“Some privileges are considered sacrosanct and are guarded zealously under the law. Among them are physician-patient, priest-penitent, attorney-client and husband-wife,” said Robbins.

State law protects confidentiality and was upheld by a 2002 Colorado Supreme Court ruling. Ruckriegle’s ruling contained two main findings, Robbins said.

First, there is a privilege. Second, Bryant’s alleged victim did not waive it.

Ruckriegle ruled that even though Bryant’s alleged victim had discussed her medical conditions and treatment during informal talks with friends and relatives, he said she did not intend to waive confidentiality.

“The victim never revealed the specific nature of her medical treatment, the substance of her conversations with the medical providers nor other confidential details of her condition and medical treatment, including diagnosis,” wrote Ruckriegle.

In his ruling, Ruckriegle also pushed aside defense arguments that because Bryant’s alleged victim was interviewed after the alleged assault by Eagle County sheriff’s Detective Doug Winters, she had violated her privilege to confidentiality.

While the alleged victim’s medical records cannot be used in Bryant’s defense, his attorneys have poured some of the information into the jury pool through some of their motions. That, said Robbins, might prove useful.

“It could be helpful to the defense team to have a more broad understanding of his accuser,” Robbins said.

Defense attorneys have argued in motions that the woman’s medical records could call her credibility into question and prove she concocted a “scheme” to falsely accuse Bryant of raping her – all to get the attention of her former boyfriend. Those medical records deal, at least in part, with two overdoses, one in February 2003 and another in May 2003.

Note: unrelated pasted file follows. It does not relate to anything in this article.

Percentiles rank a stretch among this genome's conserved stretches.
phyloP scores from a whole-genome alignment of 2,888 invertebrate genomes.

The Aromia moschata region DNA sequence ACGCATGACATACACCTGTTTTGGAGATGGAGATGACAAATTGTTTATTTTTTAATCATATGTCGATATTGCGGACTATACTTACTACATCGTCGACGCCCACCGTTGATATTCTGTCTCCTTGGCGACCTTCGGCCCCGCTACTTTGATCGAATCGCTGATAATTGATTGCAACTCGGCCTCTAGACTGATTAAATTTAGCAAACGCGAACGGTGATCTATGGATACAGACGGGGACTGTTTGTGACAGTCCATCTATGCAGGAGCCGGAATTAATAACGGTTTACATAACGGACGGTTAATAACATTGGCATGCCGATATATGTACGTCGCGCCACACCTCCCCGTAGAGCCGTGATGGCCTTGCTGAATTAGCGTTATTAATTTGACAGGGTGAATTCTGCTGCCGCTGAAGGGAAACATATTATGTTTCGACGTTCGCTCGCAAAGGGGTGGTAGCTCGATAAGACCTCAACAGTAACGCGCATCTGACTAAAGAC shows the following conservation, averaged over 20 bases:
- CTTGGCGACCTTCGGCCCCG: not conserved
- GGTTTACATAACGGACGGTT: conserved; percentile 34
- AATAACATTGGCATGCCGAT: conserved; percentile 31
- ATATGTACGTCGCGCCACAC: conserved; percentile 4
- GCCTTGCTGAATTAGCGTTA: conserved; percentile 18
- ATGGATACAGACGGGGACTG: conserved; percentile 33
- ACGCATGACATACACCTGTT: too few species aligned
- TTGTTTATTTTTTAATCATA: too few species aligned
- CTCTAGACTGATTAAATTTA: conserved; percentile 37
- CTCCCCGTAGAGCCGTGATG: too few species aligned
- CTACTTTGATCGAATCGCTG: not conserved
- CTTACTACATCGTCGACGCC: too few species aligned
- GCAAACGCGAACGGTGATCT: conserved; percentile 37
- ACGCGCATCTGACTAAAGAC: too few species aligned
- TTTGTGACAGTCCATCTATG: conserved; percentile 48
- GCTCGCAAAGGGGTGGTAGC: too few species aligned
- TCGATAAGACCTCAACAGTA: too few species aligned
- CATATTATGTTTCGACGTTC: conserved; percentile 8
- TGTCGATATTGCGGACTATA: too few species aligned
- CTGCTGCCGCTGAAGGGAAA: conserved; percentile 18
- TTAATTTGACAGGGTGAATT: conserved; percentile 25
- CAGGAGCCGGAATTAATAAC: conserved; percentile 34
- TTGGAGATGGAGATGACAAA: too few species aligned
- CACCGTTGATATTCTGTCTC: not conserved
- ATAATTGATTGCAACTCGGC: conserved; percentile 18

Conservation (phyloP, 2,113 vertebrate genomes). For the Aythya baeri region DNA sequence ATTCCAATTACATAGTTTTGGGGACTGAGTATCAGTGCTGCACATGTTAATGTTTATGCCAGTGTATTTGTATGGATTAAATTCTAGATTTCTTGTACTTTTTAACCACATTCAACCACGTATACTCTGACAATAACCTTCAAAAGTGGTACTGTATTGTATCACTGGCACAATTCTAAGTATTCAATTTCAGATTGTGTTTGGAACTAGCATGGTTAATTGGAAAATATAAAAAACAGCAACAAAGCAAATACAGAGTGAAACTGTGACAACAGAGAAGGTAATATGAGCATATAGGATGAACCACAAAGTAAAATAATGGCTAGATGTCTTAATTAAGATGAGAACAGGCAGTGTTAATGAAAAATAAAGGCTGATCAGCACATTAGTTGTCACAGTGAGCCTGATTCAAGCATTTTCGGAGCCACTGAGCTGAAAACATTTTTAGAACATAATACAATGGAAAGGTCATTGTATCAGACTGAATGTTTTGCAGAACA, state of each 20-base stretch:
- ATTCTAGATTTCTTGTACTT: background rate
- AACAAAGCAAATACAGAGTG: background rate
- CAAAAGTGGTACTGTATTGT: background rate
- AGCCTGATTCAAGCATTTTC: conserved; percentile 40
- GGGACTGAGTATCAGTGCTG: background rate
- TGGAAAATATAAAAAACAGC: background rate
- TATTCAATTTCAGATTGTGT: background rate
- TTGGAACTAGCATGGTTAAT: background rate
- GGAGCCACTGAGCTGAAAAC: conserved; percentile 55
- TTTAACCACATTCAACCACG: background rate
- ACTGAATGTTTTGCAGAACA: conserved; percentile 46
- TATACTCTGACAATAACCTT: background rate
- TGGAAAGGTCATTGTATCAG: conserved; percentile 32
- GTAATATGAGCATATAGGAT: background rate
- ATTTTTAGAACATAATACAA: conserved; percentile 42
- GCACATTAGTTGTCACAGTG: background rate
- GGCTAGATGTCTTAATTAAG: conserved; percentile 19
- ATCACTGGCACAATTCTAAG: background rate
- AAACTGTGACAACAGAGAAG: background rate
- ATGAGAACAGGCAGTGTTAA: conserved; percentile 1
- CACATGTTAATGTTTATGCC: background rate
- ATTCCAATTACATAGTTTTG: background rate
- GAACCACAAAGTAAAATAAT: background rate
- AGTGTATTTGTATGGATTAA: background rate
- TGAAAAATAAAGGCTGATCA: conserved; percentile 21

Issues still remain

Although Bryant’s attorneys did not win this ruling, they have raised other issues that still must be decided during the motions phase of the case. Among them are the alleged victim’s sexual history and whether law enforcement properly collected the physical evidence.

First, the defense raised rape shield questions, asking that during the trial the alleged victim’s sexual activity in the days before and after the incident with Bryant be included during testimony. Prosecutors continue to argue that it should not be admitted as evidence or play any part in the trial.

Second, Bryant’s defense attorneys argue that the physical evidence Bryant provided sheriff’s investigators was not properly collected. They argue that Bryant was not properly advised of his rights while he was being interviewed. Sheriff’s investigators argue that they didn’t have to advise Bryant of his rights because he was not under arrest.

Bryant, 25, faces four years to life in prison or 20 years to life on probation if convicted of felony sexual assault. Bryant has said he had consensual sex with the woman last summer at the Lodge and Spa at Cordillera.

Bryant will be back in court Monday, Tuesday and Wednesday of next week as his case continues to work its way through the motions phase.